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As Chassidism breathed new life into Judaism, Chassidic tunes infused Jewish song with a verve and spirit unknown to Judaism up to the revelation of the Baal Shem Tov. Chassidic song expresses the joy and yearnings of the soul, a reflection of these themes as explored in the teachings of Chassidim.

Hupp Cossack

Hupp Cossack

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Audio | 4:05
Nigun Simcha I
The birthplace of the Rebbe, of blessed memory, the Ukrainian city of Nikolayev was known for its famous Chabad Chassidim who were blessed with profound musical talents. A Nikolayever tune is noted by its deeply heartfelt expression and soulful yearnings.
Audio | 4:16
Essen Est Zich
Eating comes naturally; drinking and sleeping come naturally, but praying and studying Torah Seems to take much effort.... The Chassid, who invests sweat and tears in long hours of prayer and study, feels no satisfaction. Instead he yearns for the time when G-dliness and holiness will be as natural as eating and drinking, demanding no effort.
Audio | 4:34
Hupp Cossack!
This triumphant tune is associated with the a Chassidic Rebbe’s self-sacrifice in saving the life of a fellow Jew. The story: It once happened that a Jew who had rented an inn from the local landlord had fallen behind in his payments and was jailed. The landlord announced that on a particular day this Jew was to be dressed in a bear costume and to compete in a dance contest. The Shpoler Zeide put his life on the line and secretly took the place of this unfortunate Jew. This is the song to which they danced.
A tune expressing the longing of the soul to be closer to its Creator. Warm and moving, it is one of many Chabad tunes sung on Shabbat and holidays as the holiness of the day brings the Chassid to higher spiritual levels.
Audio | 4:04
Nigun Simcha II
The Chassid bursts forth in joyous song of hope and courage as he proceeds along the path to spiritual perfection.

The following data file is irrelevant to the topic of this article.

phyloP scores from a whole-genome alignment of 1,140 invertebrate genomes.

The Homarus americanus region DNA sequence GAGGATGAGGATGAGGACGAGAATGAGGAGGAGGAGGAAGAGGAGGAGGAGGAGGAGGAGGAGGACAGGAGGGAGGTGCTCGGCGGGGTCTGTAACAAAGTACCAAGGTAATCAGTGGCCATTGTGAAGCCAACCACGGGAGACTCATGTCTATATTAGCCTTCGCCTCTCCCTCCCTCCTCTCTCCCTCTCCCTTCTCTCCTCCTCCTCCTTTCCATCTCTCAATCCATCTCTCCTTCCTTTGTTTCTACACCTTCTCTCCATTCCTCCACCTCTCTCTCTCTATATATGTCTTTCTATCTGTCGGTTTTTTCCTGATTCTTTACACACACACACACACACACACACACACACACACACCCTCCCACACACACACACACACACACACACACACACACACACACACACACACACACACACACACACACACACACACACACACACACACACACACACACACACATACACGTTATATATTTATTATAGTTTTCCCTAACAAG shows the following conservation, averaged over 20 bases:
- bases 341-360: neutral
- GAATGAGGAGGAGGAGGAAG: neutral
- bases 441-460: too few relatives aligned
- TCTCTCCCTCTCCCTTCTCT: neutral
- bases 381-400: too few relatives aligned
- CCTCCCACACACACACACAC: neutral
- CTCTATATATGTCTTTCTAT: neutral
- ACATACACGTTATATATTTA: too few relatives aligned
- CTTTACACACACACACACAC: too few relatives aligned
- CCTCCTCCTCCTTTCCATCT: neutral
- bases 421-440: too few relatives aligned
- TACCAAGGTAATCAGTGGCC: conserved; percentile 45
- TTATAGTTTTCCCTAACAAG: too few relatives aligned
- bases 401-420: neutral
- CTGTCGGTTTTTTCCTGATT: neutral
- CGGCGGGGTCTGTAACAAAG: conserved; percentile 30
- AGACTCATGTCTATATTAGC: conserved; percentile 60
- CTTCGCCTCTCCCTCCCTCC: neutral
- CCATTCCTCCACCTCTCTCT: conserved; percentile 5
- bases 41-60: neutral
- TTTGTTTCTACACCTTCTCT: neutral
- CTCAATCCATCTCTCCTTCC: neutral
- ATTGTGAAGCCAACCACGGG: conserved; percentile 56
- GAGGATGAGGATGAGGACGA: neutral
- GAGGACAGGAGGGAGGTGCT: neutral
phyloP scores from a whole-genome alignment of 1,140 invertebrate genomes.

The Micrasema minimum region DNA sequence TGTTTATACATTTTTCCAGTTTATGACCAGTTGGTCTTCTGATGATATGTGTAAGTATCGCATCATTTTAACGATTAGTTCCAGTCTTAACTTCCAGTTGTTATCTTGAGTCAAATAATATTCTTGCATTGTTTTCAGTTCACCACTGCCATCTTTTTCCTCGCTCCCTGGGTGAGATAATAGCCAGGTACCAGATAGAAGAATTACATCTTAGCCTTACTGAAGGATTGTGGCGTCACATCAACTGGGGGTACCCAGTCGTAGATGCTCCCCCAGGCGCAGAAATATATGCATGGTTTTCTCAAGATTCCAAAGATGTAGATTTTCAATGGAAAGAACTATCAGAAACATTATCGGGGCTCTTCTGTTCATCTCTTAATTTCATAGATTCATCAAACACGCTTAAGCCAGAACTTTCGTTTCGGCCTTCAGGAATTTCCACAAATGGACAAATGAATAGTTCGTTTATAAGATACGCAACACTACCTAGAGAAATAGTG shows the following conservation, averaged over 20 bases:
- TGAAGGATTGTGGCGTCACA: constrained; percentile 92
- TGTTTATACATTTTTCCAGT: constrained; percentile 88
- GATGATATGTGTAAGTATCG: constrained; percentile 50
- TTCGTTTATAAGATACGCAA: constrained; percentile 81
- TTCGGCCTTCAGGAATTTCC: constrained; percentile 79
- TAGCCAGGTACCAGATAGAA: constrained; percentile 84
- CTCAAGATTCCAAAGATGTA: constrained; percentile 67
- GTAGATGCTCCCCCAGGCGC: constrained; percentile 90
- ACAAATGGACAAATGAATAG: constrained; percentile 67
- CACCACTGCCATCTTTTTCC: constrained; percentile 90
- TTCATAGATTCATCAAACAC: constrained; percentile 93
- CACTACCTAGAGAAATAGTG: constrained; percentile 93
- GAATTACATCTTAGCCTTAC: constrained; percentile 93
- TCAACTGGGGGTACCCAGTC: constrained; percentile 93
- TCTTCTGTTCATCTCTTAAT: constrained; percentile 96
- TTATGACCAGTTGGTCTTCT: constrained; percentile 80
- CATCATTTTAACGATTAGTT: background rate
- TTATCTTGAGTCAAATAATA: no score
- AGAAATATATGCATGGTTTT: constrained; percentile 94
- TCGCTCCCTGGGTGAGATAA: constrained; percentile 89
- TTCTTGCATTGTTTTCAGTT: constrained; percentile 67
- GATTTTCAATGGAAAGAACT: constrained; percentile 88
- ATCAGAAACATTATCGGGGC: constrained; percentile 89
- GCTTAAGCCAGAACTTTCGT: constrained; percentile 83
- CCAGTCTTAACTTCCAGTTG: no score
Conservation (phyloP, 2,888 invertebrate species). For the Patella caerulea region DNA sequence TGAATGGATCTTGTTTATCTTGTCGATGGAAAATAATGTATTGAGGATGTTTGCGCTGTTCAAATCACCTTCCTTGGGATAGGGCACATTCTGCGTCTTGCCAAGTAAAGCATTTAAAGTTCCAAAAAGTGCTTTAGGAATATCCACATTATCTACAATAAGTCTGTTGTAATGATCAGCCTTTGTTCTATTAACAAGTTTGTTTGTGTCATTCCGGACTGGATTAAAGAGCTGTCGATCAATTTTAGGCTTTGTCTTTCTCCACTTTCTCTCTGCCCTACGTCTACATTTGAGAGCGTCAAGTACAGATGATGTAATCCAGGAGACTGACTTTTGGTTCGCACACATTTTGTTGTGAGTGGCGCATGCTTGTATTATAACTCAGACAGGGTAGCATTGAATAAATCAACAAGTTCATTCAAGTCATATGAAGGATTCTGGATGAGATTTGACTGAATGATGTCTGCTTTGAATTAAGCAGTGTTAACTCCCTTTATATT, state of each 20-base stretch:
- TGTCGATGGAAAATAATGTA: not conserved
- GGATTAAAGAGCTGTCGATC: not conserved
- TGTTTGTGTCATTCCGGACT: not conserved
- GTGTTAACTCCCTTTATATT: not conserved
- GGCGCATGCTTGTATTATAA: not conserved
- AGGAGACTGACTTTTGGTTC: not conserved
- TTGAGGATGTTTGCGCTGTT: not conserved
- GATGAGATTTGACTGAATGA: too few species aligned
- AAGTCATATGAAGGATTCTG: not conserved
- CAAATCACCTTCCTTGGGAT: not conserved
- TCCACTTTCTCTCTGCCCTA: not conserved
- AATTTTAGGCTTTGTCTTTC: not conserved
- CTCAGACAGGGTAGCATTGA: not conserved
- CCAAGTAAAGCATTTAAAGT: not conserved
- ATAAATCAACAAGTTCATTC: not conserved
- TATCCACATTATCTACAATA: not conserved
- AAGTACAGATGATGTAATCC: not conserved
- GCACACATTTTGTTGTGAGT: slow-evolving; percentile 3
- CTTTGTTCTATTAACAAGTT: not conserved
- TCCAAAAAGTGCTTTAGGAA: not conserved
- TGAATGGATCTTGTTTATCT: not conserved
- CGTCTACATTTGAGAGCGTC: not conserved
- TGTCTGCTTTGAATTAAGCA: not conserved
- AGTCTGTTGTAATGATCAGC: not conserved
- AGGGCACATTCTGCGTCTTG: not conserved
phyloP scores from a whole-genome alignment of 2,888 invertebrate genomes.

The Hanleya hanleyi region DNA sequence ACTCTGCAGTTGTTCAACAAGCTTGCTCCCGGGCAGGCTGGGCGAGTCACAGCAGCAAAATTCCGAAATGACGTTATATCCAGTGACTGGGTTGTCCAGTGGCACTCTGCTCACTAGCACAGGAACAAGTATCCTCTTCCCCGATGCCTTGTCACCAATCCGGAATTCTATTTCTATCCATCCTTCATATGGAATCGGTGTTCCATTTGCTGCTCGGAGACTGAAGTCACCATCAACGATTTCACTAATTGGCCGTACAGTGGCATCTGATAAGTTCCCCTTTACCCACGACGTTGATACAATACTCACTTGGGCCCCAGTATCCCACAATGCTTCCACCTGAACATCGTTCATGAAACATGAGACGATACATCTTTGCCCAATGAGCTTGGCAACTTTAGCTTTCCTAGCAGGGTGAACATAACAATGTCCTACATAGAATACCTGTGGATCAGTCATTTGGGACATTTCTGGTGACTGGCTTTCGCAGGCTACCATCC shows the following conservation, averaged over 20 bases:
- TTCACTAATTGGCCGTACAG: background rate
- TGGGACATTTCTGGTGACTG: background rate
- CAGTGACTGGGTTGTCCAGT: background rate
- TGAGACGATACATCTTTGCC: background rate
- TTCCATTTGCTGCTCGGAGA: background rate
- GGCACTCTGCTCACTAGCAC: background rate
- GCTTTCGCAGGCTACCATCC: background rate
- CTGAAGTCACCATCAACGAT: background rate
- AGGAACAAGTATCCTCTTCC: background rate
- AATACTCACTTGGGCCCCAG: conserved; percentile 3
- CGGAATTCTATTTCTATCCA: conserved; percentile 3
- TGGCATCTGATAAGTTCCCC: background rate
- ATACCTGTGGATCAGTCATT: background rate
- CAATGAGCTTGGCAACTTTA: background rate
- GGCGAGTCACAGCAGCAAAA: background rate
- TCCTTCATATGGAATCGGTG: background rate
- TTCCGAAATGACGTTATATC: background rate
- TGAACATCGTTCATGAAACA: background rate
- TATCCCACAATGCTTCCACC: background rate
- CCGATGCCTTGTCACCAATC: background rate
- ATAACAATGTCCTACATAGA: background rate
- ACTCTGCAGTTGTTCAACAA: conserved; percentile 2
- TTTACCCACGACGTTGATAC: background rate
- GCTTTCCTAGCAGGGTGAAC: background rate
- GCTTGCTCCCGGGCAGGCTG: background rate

Audio | 5:17
Keli Ata
You are my G-d and I will praise You, my G-d – and I will exalt You. (Psalms 118:28) King David’s words in Psalms take on new meaning as rendered in this tune composed by Rabbi Schneur Zalman, the first Chabad Rebbe. This Chabad classic was traditionally sung by the Chassidim at the conclusion of the Passover Seder.
Audio | 3:34
Nyeh Zhuritsi
Don't worry fellow travelers what will be, soon we will reach the – kretchma – (inn) and there we will have plenty to drink. This tune is 175 years old and was a favorite of the Chassidim who would sing it while traveling to Rabbi Dovber of Lubavitch, the second Chabad Rebbe. The song represents the Chassid who after studying Chassidism and becoming aware of what is expected from them in serving G-d, they wondered, "How will we ever reach this sublime goodness?" The answer: "We will travel to the Rebbe and there we will drink from the source."
Audio | 5:27
Ach Lailokim
Only to Hashem does my soul long Only He is my strength and redeemer. He raises me up, I will not stumble. (Psalms 62:6-7) This soulful tune serves as a bridge transporting the singer from his mundane weekly environment, to an elevated atmosphere of holiness. It melts the coldness of the heart and warms the soul with divine longing.
Audio | 3:19
Nigun Simcha III
In the spirit of "Serve G-d with joy" the Chassid celebrates his Judaism but is keenly aware that there is room for improvement.
Audio | 7:04
Haneiros Halolu
A colorful, lively Chanukah composition with symphonic overtones. It was first sung by the students of the Lubavitcher Yeshivah in the town of Lubavitch, Russia, nearly a century ago. Even to this day, Haneiros Halolu ignites the Chanukah spirit in thousands of homes around the world, as the family gathers around the flickering flames.
Audio | 4:50
Nigun Simcha IV
A joyous expression of the soul as it frees itself from the shackles that try to hinder its growth towards spiritual perfection.
My soul thirsts for You my flesh longs for You, In a desolate and weary land with no water. So, too, may I see You in holiness, To perceive Your strength and glory. (Psalms 63:2-3) Tracing its roots to the first Chabad Rebbe, this Chabad classic expresses the profound cry of the soul while in exile-striving to unite with the Infinite It ends with the wish that this intense yearning not be lost in the days of redemption when G-d's goodness and glory will be revealed to all.
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